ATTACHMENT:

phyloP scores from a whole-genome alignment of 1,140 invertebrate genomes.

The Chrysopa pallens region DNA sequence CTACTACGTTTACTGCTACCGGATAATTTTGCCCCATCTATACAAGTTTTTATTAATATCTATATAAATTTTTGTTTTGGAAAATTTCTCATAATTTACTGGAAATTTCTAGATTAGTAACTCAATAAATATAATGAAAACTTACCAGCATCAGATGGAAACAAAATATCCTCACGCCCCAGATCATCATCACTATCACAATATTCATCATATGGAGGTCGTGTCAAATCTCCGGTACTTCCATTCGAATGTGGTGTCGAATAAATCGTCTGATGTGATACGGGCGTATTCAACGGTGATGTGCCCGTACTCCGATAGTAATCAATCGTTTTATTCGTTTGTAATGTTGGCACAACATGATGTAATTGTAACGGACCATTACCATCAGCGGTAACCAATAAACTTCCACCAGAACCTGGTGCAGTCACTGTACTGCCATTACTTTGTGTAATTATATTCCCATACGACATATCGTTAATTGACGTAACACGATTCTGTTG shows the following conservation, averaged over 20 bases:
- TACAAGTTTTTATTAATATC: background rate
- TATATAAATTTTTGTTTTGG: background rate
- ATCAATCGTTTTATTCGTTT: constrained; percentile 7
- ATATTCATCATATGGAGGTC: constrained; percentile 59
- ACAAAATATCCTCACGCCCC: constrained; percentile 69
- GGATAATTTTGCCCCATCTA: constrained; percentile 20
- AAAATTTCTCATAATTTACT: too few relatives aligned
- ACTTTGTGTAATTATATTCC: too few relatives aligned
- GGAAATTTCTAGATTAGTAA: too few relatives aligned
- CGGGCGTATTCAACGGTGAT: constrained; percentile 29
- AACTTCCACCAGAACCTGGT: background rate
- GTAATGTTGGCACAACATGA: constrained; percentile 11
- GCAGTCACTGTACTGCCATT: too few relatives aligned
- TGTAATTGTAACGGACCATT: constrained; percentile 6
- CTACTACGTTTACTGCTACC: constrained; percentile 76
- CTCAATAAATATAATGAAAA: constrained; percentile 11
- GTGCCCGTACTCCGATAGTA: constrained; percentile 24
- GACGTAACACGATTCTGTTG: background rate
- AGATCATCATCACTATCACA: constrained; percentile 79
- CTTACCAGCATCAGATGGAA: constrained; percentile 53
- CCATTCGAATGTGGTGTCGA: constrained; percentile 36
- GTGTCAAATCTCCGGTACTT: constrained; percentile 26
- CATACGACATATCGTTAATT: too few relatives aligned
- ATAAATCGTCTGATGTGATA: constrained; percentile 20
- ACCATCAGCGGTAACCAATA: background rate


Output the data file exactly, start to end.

phyloP scores from a whole-genome alignment of 1,140 invertebrate genomes.

The Chrysopa pallens region DNA sequence CTACTACGTTTACTGCTACCGGATAATTTTGCCCCATCTATACAAGTTTTTATTAATATCTATATAAATTTTTGTTTTGGAAAATTTCTCATAATTTACTGGAAATTTCTAGATTAGTAACTCAATAAATATAATGAAAACTTACCAGCATCAGATGGAAACAAAATATCCTCACGCCCCAGATCATCATCACTATCACAATATTCATCATATGGAGGTCGTGTCAAATCTCCGGTACTTCCATTCGAATGTGGTGTCGAATAAATCGTCTGATGTGATACGGGCGTATTCAACGGTGATGTGCCCGTACTCCGATAGTAATCAATCGTTTTATTCGTTTGTAATGTTGGCACAACATGATGTAATTGTAACGGACCATTACCATCAGCGGTAACCAATAAACTTCCACCAGAACCTGGTGCAGTCACTGTACTGCCATTACTTTGTGTAATTATATTCCCATACGACATATCGTTAATTGACGTAACACGATTCTGTTG shows the following conservation, averaged over 20 bases:
- TACAAGTTTTTATTAATATC: background rate
- TATATAAATTTTTGTTTTGG: background rate
- ATCAATCGTTTTATTCGTTT: constrained; percentile 7
- ATATTCATCATATGGAGGTC: constrained; percentile 59
- ACAAAATATCCTCACGCCCC: constrained; percentile 69
- GGATAATTTTGCCCCATCTA: constrained; percentile 20
- AAAATTTCTCATAATTTACT: too few relatives aligned
- ACTTTGTGTAATTATATTCC: too few relatives aligned
- GGAAATTTCTAGATTAGTAA: too few relatives aligned
- CGGGCGTATTCAACGGTGAT: constrained; percentile 29
- AACTTCCACCAGAACCTGGT: background rate
- GTAATGTTGGCACAACATGA: constrained; percentile 11
- GCAGTCACTGTACTGCCATT: too few relatives aligned
- TGTAATTGTAACGGACCATT: constrained; percentile 6
- CTACTACGTTTACTGCTACC: constrained; percentile 76
- CTCAATAAATATAATGAAAA: constrained; percentile 11
- GTGCCCGTACTCCGATAGTA: constrained; percentile 24
- GACGTAACACGATTCTGTTG: background rate
- AGATCATCATCACTATCACA: constrained; percentile 79
- CTTACCAGCATCAGATGGAA: constrained; percentile 53
- CCATTCGAATGTGGTGTCGA: constrained; percentile 36
- GTGTCAAATCTCCGGTACTT: constrained; percentile 26
- CATACGACATATCGTTAATT: too few relatives aligned
- ATAAATCGTCTGATGTGATA: constrained; percentile 20
- ACCATCAGCGGTAACCAATA: background rate